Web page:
4 people like this

Share this post


Link to post
Share on other sites
On 5/24/2018 at 6:30 PM, LILTEX41 said:

"If I continue using, I'll be dead."  This is extremely serious.  You need to do whatever it takes to stop and stay stopped. Give yourself 1 year of doing the bare minimum.  Take as much stress out of your life as possible and make it the easiest year of your life. If that means dropping out of school for a year, taking a less stressful job, selling stuff, moving to a smaller place, moving in with your parents, or whatever you need to do to be financially ok for 1 year, then do it.  Get a chill job at a golf course or recreation center.  Just something easy and manageable.  Watch movies, get outside and exercise outdoors.  Sleep.  Get TONS of sleep.  Get rid of anything that triggers your use.  Yes, creating new routines is an excellent idea.  Do the opposite of whatever you were doing in your adderall life to build new neural pathways in your brain so it starts deactivating all your old habits associated with adderall.  Manage whatever tasks or things you have to do in small chunks.  Just set small goals and reward yourself for achieving them without adderall.  Go for a swim, hike, bike ride, grab coffee, see a movie, find a book in a book store and sit for hours reading, go see a concert, or camp out under the stars one night in your backyard.  Do the kind of fun stuff you probably haven't done in years because of this drug and learn to enjoy these things again.  Give yourself 1 year to allow your brain to heal and get yourself back into a positive happy place in life again.  I promise you it's worth it.  You're worth it.  Don't give up!

 

<3 LT

This is so reassuring to read! Tonight I was out with friends and they were not taking me seriously when I brought up my recovery. I don't think people understand how much effort I'm giving to do the bare minimum and I guess it was a little embarrassing, so thank you for your kind words! I think that's super good advice to start the positive habits you'd like to have now. I'm trying to workout more, RELAX, and, like you said, basically do everything opposite of what I did on Adderall. Hope you're doing well!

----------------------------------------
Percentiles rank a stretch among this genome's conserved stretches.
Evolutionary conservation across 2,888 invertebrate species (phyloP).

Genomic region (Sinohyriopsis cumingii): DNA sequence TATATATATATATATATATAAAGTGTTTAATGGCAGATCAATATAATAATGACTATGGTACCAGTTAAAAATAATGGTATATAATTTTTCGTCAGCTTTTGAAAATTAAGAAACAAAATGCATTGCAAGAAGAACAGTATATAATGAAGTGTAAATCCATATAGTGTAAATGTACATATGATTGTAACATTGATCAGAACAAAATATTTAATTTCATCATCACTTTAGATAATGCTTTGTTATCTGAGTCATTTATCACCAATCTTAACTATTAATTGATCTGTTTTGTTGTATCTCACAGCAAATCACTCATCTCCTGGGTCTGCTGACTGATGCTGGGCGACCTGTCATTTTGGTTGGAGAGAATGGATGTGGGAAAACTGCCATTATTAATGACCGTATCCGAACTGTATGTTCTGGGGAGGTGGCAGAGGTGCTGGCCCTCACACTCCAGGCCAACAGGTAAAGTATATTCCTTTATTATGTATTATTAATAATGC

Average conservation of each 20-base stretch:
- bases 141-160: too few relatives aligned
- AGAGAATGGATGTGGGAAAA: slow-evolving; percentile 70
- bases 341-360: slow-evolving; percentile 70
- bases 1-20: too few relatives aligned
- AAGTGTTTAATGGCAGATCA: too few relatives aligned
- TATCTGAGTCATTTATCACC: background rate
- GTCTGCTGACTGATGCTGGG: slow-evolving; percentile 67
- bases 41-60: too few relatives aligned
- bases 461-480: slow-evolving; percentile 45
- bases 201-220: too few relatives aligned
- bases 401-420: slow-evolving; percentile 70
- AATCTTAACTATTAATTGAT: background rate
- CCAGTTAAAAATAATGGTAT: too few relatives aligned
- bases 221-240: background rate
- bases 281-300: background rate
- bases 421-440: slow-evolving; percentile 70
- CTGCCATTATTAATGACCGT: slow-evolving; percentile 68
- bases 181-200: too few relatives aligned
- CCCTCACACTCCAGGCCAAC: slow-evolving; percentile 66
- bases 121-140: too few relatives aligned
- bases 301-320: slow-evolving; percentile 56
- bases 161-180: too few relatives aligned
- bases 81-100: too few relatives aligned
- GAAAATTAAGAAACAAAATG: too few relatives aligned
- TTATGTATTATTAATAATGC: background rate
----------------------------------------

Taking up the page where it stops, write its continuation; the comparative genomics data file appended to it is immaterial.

Share this post


Link to post
Share on other sites
On 5/24/2018 at 7:11 PM, Cheeri0 said:

Hey @OnSomething, have you ever thought about Narcotics Anonymous? It's a big part of my recovery... I usually try not to peddle it here because it's NOT the only way to get/stay clean, but your particular posts make me think it might be a good option for you. If you're really feeling hopeless, there's nothing like walking into a room full of people whose lives were worse than yours and are now living successfully/beautifully to fill you with hope. A lot of adderall addicts separate themselves from NA meetings because there are relatively few of us who go (depending on your area). Where I live, I'd guess the fellowship is about 70 percent opiate addicts, 15 percent coke, and 15 percent meth. So it's easy to feel "different" from everyone. But when you get to the core of people's issues, we're pretty much exactly the same. And more people have experience there with amphetamine withdrawal than you'd think. If you're looking for an instruction manual and some really personal attention from someone who understands, go to some meetings and try to sniff out a sponsor. It changed the game for me. 

Hey Cheeri0! I'm glad you brought that up! The night before I quit I bought an AA 12 step book and I don't really have an excuse for not trying NA because I know deep down I should. That's very encouraging to hear it's helped you. I only want to go through these withdrawals once so I know I have to stay clean, I think NA would be a lifeline for me

2 people like this

Share this post


Link to post
Share on other sites

Do early recovery "right" this time and you'll never have to do it again. There is zero risk of over-treating yourself early on. 

On 5/31/2018 at 3:06 AM, OnSomething said:

I only want to go through these withdrawals once

 

2 people like this

Share this post


Link to post
Share on other sites

Create an account or sign in to comment

You need to be a member in order to leave a comment

Create an account

Sign up for a new account in our community. It's easy!


Register a new account

Sign in

Already have an account? Sign in here.


Sign In Now